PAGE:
M-212 (Michigan)

From the AARoads Wiki: Read about the road before you go
Jump to navigation Jump to search


Center Street
M-212 highlighted in red
Route information
Maintained by MDOT
Length0.732 mi[1] (1,178 m)
ExistedDecember 29, 1937[2]–present
Major junctions
West endAloha State Park
East end M-33 in Aloha Township
CountryUnited States
Highway system
M-211 M-213

M-212 is a state trunkline highway in the US state of Michigan. It provides access from M-33 to the community of Aloha on Mullett Lake's eastern shore and Aloha State Park, where the highway ends. It is shorter than all other signed highways in the state, including M-143 at 0.936 miles (1.506 km) and the business route, Business M-32 in Hillman at 0.738 miles (1.188 km), which is about 32 feet (9.8 m) longer.[1]

M-212 was assigned on December 29, 1937, from the intersection with Second Street to an intersection with US Highway 23 (US 23). In 1940, the state of Michigan rerouted US 23 and replaced it with M-33.


M-212 begins at an intersection with Second Street and the Tromble Trail north of the Aloha State Park entrance gate.[3][4] The community was originally a stop on the Detroit and Mackinac Railway, named after a trip to Hawaii by the local sawmill owner.[5] The state highway runs northward on Second Street away from the park gate before turning eastward on Center Street. The railroad right-of-way is now the North Eastern State Trail, which M-212 crosses along Center Street in Aloha. Eastward, the highway intersects Third and Fourth streets, both of which are separated by woodlands and residences. This is followed by a large clearing, giving way to a farm to the north and more residences to the south.[3][4] Beyond this there is a large field where M-212 terminates at an intersection with M-33 in Aloha Township.[3][4] According to the Lansing State Journal, "most people could walk the darn thing in about 20 minutes."[6]


The Michigan State Highway Department assigned the M-212 designation to its current alignment from what was then US 23 on December 29, 1937.[2] It has broadly remained the same since.[3] Originally, US 23 ran along the highway at the eastern terminus of M-212,[7] but the highway department realigned this along the shore of Lake Huron in 1940 and later assigned M-33 to the old alignment, which remains the case.[3][8]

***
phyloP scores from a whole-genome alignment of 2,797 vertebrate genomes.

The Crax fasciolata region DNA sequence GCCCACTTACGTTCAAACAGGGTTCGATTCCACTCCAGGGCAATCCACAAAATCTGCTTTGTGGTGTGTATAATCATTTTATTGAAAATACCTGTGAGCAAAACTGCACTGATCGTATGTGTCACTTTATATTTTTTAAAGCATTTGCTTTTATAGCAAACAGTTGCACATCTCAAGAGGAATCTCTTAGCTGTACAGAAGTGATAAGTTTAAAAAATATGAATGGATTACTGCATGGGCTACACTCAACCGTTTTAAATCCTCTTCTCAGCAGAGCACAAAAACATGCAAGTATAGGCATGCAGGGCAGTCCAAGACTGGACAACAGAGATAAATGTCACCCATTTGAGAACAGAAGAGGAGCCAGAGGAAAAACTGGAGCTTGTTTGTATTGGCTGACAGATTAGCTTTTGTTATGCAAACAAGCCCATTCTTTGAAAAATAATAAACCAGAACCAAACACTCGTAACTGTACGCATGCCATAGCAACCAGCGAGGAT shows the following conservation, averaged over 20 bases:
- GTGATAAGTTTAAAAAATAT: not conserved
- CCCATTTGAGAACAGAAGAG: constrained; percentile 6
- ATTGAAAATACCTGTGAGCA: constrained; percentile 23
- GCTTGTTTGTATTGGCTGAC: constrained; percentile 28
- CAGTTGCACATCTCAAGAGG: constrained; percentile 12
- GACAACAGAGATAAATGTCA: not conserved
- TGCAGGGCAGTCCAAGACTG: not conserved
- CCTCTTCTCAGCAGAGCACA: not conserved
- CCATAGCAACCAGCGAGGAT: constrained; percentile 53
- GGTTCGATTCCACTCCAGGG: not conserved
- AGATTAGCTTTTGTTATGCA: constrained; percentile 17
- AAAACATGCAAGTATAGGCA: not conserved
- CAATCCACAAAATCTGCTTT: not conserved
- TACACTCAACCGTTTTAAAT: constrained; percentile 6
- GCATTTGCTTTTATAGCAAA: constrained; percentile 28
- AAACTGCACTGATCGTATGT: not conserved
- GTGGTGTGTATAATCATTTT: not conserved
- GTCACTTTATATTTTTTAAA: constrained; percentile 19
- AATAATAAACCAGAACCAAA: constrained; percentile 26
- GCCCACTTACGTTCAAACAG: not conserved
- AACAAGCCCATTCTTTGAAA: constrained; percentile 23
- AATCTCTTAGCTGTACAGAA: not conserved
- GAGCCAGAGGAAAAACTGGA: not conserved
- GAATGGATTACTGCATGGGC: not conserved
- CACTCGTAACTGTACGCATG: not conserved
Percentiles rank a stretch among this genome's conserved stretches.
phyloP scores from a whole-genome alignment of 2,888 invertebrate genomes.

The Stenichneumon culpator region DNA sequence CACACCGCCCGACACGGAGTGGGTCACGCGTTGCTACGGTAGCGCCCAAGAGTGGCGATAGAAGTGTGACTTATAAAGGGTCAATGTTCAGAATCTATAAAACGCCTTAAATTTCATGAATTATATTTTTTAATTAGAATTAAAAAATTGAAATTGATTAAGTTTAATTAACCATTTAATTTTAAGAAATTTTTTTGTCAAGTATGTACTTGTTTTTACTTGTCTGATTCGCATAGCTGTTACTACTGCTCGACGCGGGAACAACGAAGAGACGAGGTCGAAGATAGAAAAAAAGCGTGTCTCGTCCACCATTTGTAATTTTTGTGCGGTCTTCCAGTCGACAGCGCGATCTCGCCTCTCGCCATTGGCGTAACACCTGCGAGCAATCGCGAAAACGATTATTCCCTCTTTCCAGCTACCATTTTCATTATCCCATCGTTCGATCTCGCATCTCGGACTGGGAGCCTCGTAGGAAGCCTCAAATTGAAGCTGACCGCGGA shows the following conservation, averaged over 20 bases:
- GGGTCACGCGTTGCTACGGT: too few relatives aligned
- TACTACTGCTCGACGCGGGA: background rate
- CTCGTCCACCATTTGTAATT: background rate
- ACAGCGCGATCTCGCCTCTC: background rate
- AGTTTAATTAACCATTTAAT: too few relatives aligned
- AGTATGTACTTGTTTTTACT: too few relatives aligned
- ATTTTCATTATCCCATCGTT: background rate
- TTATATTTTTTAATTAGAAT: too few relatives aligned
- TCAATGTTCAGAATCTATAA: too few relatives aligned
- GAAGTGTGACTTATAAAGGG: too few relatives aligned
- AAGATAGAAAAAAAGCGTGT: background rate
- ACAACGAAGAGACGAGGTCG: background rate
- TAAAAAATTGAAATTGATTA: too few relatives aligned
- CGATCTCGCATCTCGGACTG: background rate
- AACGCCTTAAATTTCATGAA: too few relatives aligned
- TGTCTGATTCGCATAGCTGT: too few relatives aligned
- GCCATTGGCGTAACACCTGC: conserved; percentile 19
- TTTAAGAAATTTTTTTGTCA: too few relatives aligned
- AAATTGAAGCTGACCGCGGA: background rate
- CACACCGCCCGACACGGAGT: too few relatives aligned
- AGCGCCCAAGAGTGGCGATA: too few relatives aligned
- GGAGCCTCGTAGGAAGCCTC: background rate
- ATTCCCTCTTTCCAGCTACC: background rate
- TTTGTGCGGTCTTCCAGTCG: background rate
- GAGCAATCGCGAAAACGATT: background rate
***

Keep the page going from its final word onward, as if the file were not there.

M-212 was called a "smidgin" of a highway as part of a group of roadways that lacked the glamor of other highways in a profile of the shortest highways in the state in 1972.[9] In 1996, the highway became the state's shortest when M-209 in the Sleeping Bear Dunes National Lakeshore was transferred to local control and lost its state highway designation.[10] Since M-212 gained this superlative, in 2018 a radio station in Kalamazoo called it "likely" the state's quietest highway, or the highway with the lowest annual average daily traffic.[11]

Major intersections

M-212's terminus at the state park

The entire highway is in Aloha Township, Cheboygan County.

0.0000.000Second StreetAloha State Park entrance
0.7321.178 M-33 – Cheboygan, Onaway
1.000 mi = 1.609 km; 1.000 km = 0.621 mi

See also


  1. ^ a b c Michigan Department of Transportation (2021). Next Generation PR Finder (Map). Michigan Department of Transportation. Retrieved October 11, 2021.
  2. ^ a b Michigan Department of Transportation (June 27, 1966). "Cheboygan County" (PDF) (Map). Right-of-Way File Application. Scale not given. Lansing: Michigan Department of Transportation. Sheet 63. Retrieved June 8, 2008.
  3. ^ a b c d e Michigan Department of Transportation (2015). Pure Michigan: State Transportation Map (Map). c. 1:975,000. Lansing: Michigan Department of Transportation. § E11. OCLC 42778335, 900162490.
  4. ^ a b c Google (June 8, 2008). "Aloha, MI" (Map). Google Maps. Google. Retrieved June 8, 2008.
  5. ^ Romig, Walter (1986). Michigan Place Names. Detroit: Wayne State University Press. p. 20. ISBN 978-0-8143-1838-6 – via Google Books.
  6. ^ "Michigan Wheels Facts". The Source. Lansing State Journal. May 20, 2003. p. 3. Retrieved March 4, 2023 – via Newspapers.com.
  7. ^ Michigan State Highway Department (December 1, 1927). Official Highway Service Map (Map). [c. 1:810,000]. Lansing: Michigan State Highway Department. OCLC 12701195, 79754957.
  8. ^ Michigan State Highway Department & Rand McNally (April 15, 1940). Official Michigan Highway Map (Map) (Spring ed.). [c. 1:850,000]. Lansing: Michigan State Highway Department. § E11. OCLC 12701143.
  9. ^ "Just Smidgins of Highways: But They Make It Possible to Get to Important Places". Lansing State Journal. Lansing, Michigan. April 17, 1972. p. B1. Retrieved October 10, 2022 – via Newspapers.com.
  10. ^ Girard, Jojo (September 28, 2021). "The Long and Short of It: Five Unique Michigan Highways". Grand Rapids, Michigan: WFGR-FM. Retrieved October 3, 2022.
  11. ^ Meier, Eric (March 25, 2018). "This is Michigan's Quietest Highway". Kalamazoo, Michigan: WKFR-HD. Retrieved October 3, 2022.

External links